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Defining a Configuration Approach for Integration Services Packages

by John Welch, SQL Server MVP and Chief Architect at Mariner . You can view John’s blog at http://agilebi.com/cs/blogs/jwelch/ .

Introduction

It is important to have a defined approach for handling configurations in Integration Services packages. Configurations are important to making packages portable - being able to deploy them in multiple environments without making changes to the package file itself. Developing a consistent approach is also important because it makes maintenance simpler, and supports multiple developers much more easily.

Considerations for Choosing a Configuration Approach

There are several important aspects in defining an approach to configurations.

1. Understand the advantages and limitations of each configuration type. Books Online includes details about each type of configuration (http://msdn.microsoft.com/en-us/library/ms141682(SQL.100).aspx). One limitation has a direct effect on the configuration approach - Parent Package Variable configurations are always applied later than the other types. This means that a Parent Package Variable configuration cannot be used to set values that other configurations depend on.

2. Some configuration types are excluded by environmental factors. For example, in some environments, the people responsible for the servers may not allow new environment variables to be created on them. This eliminates environment variable configurations from consideration. It also prevents the use of indirect configurations, since those rely on environment variables as well. If the deployment environment does not include a SQL Server relational instance, then SQL Server configurations cannot be used. Sometimes, it may be worth seeking an exception to such restrictions, as they add complexity to the configuration solution.

3. How the packages will be run? Will the packages be run as single, standalone packages? Or will multiple packages be run together as a unit, using a parent package to call multiple child packages? If the packages are to be run as single units, the configuration approach needs to avoid the use of parent package variables. In some cases, the packages may need to be capable of running both standalone and as a unit, which can require special handling.

4. How will the location of the configurations be specified? With SQL Server configurations, Integration Services needs to know which database holds the configuration table. With an XML configuration file, Integration Services needs to know the path to the XML file. These values are stored in the package, but they often need to be updated or overridden when the package is deployed.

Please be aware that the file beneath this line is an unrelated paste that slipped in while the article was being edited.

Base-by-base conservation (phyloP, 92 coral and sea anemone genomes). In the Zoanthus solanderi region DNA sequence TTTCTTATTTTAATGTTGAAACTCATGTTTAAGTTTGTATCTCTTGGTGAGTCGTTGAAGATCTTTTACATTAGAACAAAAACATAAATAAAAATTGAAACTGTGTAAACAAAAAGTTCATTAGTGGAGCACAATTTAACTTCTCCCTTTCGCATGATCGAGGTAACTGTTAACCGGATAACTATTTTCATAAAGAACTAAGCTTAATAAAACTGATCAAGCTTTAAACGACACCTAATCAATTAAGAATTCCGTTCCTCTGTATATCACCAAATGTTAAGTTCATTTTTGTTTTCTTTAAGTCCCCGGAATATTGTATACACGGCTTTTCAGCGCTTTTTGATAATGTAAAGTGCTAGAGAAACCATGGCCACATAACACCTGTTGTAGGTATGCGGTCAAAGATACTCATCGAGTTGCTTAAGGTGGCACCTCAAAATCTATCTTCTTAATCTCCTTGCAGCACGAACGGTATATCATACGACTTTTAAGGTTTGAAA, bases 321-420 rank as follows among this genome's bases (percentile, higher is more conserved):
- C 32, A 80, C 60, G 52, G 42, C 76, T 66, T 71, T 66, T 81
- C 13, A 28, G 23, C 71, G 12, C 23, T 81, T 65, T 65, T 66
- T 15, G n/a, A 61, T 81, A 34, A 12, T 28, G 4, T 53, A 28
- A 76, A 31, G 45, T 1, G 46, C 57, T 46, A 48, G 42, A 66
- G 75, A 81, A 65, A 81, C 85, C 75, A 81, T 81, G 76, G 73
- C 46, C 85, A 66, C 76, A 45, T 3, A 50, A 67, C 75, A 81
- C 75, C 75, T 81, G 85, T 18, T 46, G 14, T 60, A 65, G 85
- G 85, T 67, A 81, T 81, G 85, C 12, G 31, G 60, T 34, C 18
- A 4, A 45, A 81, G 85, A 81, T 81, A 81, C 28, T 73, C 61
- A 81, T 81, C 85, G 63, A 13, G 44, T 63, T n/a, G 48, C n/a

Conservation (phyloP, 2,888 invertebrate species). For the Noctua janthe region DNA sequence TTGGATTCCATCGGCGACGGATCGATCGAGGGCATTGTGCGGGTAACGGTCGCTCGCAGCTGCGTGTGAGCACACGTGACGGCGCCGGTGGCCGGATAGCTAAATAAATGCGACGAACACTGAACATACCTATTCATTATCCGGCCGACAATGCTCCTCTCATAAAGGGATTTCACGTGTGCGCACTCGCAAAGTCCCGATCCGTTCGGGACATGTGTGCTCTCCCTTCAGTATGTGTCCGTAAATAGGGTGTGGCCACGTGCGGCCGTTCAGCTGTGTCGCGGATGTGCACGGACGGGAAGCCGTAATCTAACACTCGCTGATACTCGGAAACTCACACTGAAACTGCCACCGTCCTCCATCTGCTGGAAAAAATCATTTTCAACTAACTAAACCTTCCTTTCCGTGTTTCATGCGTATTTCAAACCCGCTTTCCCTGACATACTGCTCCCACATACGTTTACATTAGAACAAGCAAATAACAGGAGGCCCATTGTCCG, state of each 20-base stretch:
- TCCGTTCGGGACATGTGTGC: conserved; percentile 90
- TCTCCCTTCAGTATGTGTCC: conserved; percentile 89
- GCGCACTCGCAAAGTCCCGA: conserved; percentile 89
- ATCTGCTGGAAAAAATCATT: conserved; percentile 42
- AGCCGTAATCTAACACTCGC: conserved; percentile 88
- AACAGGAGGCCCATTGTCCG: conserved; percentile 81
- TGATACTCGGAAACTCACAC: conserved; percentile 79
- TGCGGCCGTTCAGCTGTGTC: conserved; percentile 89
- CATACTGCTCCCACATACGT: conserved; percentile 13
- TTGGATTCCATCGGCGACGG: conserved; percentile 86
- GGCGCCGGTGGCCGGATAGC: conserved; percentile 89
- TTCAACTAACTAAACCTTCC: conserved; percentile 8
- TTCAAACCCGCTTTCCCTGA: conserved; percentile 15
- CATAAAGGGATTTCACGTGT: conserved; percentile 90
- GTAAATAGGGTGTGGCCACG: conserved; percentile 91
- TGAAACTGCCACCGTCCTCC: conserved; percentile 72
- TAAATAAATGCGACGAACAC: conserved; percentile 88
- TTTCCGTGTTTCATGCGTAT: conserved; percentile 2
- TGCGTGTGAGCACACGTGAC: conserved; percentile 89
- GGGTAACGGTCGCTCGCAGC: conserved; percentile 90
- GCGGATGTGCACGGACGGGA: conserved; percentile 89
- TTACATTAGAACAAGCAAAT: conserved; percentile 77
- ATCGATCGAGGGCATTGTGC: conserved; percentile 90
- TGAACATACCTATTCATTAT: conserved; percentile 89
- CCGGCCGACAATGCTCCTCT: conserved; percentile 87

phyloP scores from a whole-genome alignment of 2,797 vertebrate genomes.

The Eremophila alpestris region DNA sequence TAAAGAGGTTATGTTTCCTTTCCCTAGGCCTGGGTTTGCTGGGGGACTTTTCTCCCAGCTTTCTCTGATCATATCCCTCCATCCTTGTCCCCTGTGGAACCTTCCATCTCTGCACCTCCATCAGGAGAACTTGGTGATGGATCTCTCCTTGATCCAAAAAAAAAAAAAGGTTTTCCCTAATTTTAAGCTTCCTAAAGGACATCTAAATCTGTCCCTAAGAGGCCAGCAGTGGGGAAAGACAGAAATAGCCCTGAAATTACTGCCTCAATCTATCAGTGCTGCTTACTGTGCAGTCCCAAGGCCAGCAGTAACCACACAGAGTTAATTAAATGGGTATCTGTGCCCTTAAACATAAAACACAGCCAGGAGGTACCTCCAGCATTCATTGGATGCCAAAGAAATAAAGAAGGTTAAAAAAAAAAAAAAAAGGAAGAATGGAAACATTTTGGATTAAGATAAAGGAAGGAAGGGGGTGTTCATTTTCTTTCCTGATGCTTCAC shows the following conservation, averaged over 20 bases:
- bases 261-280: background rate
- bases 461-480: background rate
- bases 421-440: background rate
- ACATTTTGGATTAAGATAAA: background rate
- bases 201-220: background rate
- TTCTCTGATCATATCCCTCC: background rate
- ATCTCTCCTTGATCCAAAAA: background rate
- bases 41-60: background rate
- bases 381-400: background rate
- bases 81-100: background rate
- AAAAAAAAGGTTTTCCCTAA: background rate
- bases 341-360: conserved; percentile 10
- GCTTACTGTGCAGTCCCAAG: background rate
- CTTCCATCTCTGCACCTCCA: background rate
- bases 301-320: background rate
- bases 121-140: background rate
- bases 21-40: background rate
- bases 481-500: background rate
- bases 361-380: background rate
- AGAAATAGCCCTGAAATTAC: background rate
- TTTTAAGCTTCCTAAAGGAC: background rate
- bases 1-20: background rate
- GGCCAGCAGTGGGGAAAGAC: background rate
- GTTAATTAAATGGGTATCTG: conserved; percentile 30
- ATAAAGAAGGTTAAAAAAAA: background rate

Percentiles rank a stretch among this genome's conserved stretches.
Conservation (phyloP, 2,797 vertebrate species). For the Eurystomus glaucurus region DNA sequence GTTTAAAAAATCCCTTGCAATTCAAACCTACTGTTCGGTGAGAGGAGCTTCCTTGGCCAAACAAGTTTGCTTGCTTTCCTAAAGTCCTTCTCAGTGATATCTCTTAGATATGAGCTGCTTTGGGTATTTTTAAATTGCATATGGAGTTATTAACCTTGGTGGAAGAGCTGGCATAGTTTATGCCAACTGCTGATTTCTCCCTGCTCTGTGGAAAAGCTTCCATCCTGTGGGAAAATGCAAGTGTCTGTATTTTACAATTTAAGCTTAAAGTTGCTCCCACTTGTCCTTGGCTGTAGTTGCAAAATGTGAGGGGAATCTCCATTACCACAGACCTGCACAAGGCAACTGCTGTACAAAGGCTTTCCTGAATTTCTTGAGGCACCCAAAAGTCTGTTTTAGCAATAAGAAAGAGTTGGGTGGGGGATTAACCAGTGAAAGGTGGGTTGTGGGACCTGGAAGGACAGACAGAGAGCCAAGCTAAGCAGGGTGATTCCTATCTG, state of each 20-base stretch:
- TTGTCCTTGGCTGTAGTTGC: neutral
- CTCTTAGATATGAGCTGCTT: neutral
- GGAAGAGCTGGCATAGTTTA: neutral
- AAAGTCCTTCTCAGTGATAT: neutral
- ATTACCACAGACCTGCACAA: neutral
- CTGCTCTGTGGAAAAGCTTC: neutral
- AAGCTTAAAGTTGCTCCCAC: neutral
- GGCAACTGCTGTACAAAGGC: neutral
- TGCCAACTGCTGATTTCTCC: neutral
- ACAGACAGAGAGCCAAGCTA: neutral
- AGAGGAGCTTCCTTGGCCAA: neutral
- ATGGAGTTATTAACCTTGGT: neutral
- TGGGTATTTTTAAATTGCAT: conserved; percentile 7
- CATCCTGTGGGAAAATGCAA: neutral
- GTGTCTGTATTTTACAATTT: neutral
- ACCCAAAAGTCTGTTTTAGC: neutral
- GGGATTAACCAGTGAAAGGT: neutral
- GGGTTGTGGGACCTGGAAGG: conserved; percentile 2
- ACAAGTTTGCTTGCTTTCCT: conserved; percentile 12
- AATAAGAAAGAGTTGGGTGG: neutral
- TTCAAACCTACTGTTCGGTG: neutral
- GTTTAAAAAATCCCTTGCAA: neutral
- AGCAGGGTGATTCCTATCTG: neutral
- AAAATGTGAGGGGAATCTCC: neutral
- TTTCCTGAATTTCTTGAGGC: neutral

5. Which properties are going to be grouped in a single configuration file? An Integration Services configuration container can store multiple property settings. For example, an XML configuration file can hold connection string values for two separate connection managers. When the configuration is applied, SSIS will attempt to set the connection strings for all connection managers specified in the file. The ConfigurationFilter value serves the same purpose of grouping property settings together for SQL Server configurations. If you attempt to apply a configuration to a package, and the configuration contains a property that does not exist in the current package, a warning will be generated. For this reason, you should only include multiple property settings in a configuration file or group when you are confident that any package that is using the configuration will have all the properties defined.

6. How often will the configurations need to be changed? Will the actual configuration need to be changed dynamically when the package is executed, for example, by using the /CONFIG, /CONN, or /SET switch of DTEXEC? Or will the configuration be consistent whenever the package is executed in a given environment?

Understanding How Integration Services Applies Configurations

Integration Services applies configurations with a “last in wins” approach. The last configuration applied will overwrite any previous values. However, it will only apply the property settings that are in the configuration container, which means that two configuration files or groups can overlap. Configurations will always be loaded in the order specified in the Package Configurations dialog, with the exception of Parent Package Variable configurations, which are always applied after the other configuration types.

SQL Server 2005 Integration Services

When you execute the package in SQL Server 2005, configurations are applied in this order:

1. The package file is loaded.

2. The configurations specified in the package at design time are applied in the order specified in the package (except for Parent Package Variables).

3. Any options specified from the command line are applied. Any configurations specified on the command line overwrite the current values; however, they do not trigger a reload of the configurations if a changed value impacts a configuration dependency. For example, if the connection string used for SQL Server configurations is updated from the command line at run time, the package will still retain any other values from the design-time SQL Server configuration database.